Her famous opera troupe arrived in the port city of Matzatlán, where they were to perform Il trovatore and Aida. The city of Mazatlán prepared an elaborate welcome for her. Her boat docked at a pier decorated with garlands of flowers, and she was greeted by a band playing the Mexican National Anthem. When her carriage arrived, her admirers unhitched the horses and pulled it themselves to the Hotel Iturbide, where she once again saluted the crowds from her balcony. However, within a few days, she and 76 of the troupe’s 80 members were to die in the yellow fever epidemic that swept the city shortly after their arrival.

The famous opera house in Matzatlán was dedicated to Peralta after her death. Originally built in the late 19th century, the Teatro Ángela Peralta is a landmark of downtown Mazatlán with a tumultuous past. Over the years, it served as a boxing arena, movie theater, and opera house, before falling into decline, but live performances are still at the intimate 841-seat venue. It just so happened that when I attended a performance of “Ghost Waltz” last night, I ended up sitting next to the great-grand niece of Ángela Peralta and we talked about her family’s memories of the icy-cold soprano who was one of Mexico’s most famous sopranos in the 19th century.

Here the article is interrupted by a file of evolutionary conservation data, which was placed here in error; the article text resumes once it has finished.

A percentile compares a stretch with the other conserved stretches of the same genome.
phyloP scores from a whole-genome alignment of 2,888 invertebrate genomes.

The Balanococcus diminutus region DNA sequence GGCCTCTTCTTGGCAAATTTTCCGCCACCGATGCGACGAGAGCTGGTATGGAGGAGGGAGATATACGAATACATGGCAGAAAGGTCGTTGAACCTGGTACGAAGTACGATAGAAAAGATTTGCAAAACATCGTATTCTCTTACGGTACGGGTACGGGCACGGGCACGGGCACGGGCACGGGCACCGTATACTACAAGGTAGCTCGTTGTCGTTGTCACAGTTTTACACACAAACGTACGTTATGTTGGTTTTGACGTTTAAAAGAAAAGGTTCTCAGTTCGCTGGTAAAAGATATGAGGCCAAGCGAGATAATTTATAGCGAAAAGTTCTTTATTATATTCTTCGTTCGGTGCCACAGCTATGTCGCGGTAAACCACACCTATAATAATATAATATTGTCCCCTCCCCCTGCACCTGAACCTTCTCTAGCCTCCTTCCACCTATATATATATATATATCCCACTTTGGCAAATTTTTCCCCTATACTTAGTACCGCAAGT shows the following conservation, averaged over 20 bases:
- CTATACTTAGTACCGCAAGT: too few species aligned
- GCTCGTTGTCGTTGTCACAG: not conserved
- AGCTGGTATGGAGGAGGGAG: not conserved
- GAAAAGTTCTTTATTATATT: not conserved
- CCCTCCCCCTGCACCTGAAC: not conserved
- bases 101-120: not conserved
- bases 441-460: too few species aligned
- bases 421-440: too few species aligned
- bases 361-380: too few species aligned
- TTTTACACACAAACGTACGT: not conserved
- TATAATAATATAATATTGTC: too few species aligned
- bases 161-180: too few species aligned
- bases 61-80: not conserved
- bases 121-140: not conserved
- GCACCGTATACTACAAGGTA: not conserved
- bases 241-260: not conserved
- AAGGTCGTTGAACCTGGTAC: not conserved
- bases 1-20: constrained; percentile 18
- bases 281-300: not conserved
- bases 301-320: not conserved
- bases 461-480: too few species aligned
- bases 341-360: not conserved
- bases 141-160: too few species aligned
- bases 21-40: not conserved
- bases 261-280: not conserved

Ghost Waltz is a moody dramatic dive into the life of a violinist whose celebrated waltz got him mistaken for Strauss is as interested in questions of heritage and appropriation as it is in the biography of its historically ignored central character. Alberto Barboza’s production looks truly lovely on stage at the Los Angeles Theatre Center – and rapturously melodic but it leaves one with a nostalgia as fleeting as the spirits of the dead who populate the play.